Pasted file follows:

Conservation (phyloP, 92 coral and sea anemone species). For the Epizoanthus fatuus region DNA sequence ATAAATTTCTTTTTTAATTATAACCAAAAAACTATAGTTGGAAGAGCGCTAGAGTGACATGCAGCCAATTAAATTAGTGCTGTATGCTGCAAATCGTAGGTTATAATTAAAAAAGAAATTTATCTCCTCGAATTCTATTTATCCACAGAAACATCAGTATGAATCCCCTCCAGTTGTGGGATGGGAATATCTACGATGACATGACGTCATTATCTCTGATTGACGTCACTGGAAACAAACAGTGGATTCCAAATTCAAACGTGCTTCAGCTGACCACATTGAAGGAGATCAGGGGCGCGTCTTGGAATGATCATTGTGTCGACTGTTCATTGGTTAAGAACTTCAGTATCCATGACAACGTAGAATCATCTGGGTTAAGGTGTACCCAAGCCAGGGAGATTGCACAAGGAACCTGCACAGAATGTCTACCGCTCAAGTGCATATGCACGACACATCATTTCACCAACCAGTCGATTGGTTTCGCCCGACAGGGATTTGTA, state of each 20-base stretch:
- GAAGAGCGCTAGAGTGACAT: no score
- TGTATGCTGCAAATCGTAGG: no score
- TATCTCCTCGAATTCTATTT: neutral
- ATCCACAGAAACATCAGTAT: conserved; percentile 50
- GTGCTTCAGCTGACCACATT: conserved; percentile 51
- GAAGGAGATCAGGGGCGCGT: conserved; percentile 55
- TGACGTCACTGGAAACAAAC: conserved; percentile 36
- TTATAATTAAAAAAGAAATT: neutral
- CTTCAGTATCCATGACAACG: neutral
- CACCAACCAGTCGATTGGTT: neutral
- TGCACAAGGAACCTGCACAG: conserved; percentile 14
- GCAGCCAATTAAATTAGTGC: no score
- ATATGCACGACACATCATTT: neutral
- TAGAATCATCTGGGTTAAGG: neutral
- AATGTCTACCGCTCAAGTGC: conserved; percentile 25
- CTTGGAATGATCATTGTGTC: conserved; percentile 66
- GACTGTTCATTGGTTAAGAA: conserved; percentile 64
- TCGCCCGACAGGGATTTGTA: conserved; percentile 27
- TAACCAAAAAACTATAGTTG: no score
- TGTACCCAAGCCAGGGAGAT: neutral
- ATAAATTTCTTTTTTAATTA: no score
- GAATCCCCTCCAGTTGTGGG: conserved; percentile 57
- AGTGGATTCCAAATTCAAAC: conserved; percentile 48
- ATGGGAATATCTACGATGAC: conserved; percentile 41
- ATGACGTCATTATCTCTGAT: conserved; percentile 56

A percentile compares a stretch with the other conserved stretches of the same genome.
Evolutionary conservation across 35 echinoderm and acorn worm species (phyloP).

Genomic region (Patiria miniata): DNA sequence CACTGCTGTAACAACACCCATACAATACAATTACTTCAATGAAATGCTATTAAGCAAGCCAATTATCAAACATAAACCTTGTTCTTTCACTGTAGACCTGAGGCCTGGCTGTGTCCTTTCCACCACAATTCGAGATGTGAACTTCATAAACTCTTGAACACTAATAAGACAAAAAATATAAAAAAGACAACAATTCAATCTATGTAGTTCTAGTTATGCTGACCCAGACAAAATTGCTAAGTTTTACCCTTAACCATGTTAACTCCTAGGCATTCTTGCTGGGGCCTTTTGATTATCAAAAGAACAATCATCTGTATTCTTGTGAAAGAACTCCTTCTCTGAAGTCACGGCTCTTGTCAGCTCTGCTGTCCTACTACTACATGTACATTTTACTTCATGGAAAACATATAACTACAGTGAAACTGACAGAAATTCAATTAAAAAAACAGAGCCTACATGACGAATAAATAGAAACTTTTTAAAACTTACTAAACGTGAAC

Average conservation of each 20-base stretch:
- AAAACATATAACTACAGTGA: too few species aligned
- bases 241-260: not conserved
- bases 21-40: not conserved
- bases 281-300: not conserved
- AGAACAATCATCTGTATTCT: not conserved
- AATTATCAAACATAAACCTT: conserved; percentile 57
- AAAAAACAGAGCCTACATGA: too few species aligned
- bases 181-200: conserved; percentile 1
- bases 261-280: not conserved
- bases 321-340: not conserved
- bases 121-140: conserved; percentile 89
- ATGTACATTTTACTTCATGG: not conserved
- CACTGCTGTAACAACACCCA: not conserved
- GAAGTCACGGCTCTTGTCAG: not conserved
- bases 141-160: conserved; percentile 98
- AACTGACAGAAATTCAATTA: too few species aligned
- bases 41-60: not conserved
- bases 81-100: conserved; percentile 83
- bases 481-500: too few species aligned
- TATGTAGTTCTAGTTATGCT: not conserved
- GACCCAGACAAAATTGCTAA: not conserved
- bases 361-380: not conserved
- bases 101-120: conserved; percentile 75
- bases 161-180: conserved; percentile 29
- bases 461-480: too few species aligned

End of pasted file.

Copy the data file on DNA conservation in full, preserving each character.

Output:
Conservation (phyloP, 92 coral and sea anemone species). For the Epizoanthus fatuus region DNA sequence ATAAATTTCTTTTTTAATTATAACCAAAAAACTATAGTTGGAAGAGCGCTAGAGTGACATGCAGCCAATTAAATTAGTGCTGTATGCTGCAAATCGTAGGTTATAATTAAAAAAGAAATTTATCTCCTCGAATTCTATTTATCCACAGAAACATCAGTATGAATCCCCTCCAGTTGTGGGATGGGAATATCTACGATGACATGACGTCATTATCTCTGATTGACGTCACTGGAAACAAACAGTGGATTCCAAATTCAAACGTGCTTCAGCTGACCACATTGAAGGAGATCAGGGGCGCGTCTTGGAATGATCATTGTGTCGACTGTTCATTGGTTAAGAACTTCAGTATCCATGACAACGTAGAATCATCTGGGTTAAGGTGTACCCAAGCCAGGGAGATTGCACAAGGAACCTGCACAGAATGTCTACCGCTCAAGTGCATATGCACGACACATCATTTCACCAACCAGTCGATTGGTTTCGCCCGACAGGGATTTGTA, state of each 20-base stretch:
- GAAGAGCGCTAGAGTGACAT: no score
- TGTATGCTGCAAATCGTAGG: no score
- TATCTCCTCGAATTCTATTT: neutral
- ATCCACAGAAACATCAGTAT: conserved; percentile 50
- GTGCTTCAGCTGACCACATT: conserved; percentile 51
- GAAGGAGATCAGGGGCGCGT: conserved; percentile 55
- TGACGTCACTGGAAACAAAC: conserved; percentile 36
- TTATAATTAAAAAAGAAATT: neutral
- CTTCAGTATCCATGACAACG: neutral
- CACCAACCAGTCGATTGGTT: neutral
- TGCACAAGGAACCTGCACAG: conserved; percentile 14
- GCAGCCAATTAAATTAGTGC: no score
- ATATGCACGACACATCATTT: neutral
- TAGAATCATCTGGGTTAAGG: neutral
- AATGTCTACCGCTCAAGTGC: conserved; percentile 25
- CTTGGAATGATCATTGTGTC: conserved; percentile 66
- GACTGTTCATTGGTTAAGAA: conserved; percentile 64
- TCGCCCGACAGGGATTTGTA: conserved; percentile 27
- TAACCAAAAAACTATAGTTG: no score
- TGTACCCAAGCCAGGGAGAT: neutral
- ATAAATTTCTTTTTTAATTA: no score
- GAATCCCCTCCAGTTGTGGG: conserved; percentile 57
- AGTGGATTCCAAATTCAAAC: conserved; percentile 48
- ATGGGAATATCTACGATGAC: conserved; percentile 41
- ATGACGTCATTATCTCTGAT: conserved; percentile 56

A percentile compares a stretch with the other conserved stretches of the same genome.
Evolutionary conservation across 35 echinoderm and acorn worm species (phyloP).

Genomic region (Patiria miniata): DNA sequence CACTGCTGTAACAACACCCATACAATACAATTACTTCAATGAAATGCTATTAAGCAAGCCAATTATCAAACATAAACCTTGTTCTTTCACTGTAGACCTGAGGCCTGGCTGTGTCCTTTCCACCACAATTCGAGATGTGAACTTCATAAACTCTTGAACACTAATAAGACAAAAAATATAAAAAAGACAACAATTCAATCTATGTAGTTCTAGTTATGCTGACCCAGACAAAATTGCTAAGTTTTACCCTTAACCATGTTAACTCCTAGGCATTCTTGCTGGGGCCTTTTGATTATCAAAAGAACAATCATCTGTATTCTTGTGAAAGAACTCCTTCTCTGAAGTCACGGCTCTTGTCAGCTCTGCTGTCCTACTACTACATGTACATTTTACTTCATGGAAAACATATAACTACAGTGAAACTGACAGAAATTCAATTAAAAAAACAGAGCCTACATGACGAATAAATAGAAACTTTTTAAAACTTACTAAACGTGAAC

Average conservation of each 20-base stretch:
- AAAACATATAACTACAGTGA: too few species aligned
- bases 241-260: not conserved
- bases 21-40: not conserved
- bases 281-300: not conserved
- AGAACAATCATCTGTATTCT: not conserved
- AATTATCAAACATAAACCTT: conserved; percentile 57
- AAAAAACAGAGCCTACATGA: too few species aligned
- bases 181-200: conserved; percentile 1
- bases 261-280: not conserved
- bases 321-340: not conserved
- bases 121-140: conserved; percentile 89
- ATGTACATTTTACTTCATGG: not conserved
- CACTGCTGTAACAACACCCA: not conserved
- GAAGTCACGGCTCTTGTCAG: not conserved
- bases 141-160: conserved; percentile 98
- AACTGACAGAAATTCAATTA: too few species aligned
- bases 41-60: not conserved
- bases 81-100: conserved; percentile 83
- bases 481-500: too few species aligned
- TATGTAGTTCTAGTTATGCT: not conserved
- GACCCAGACAAAATTGCTAA: not conserved
- bases 361-380: not conserved
- bases 101-120: conserved; percentile 75
- bases 161-180: conserved; percentile 29
- bases 461-480: too few species aligned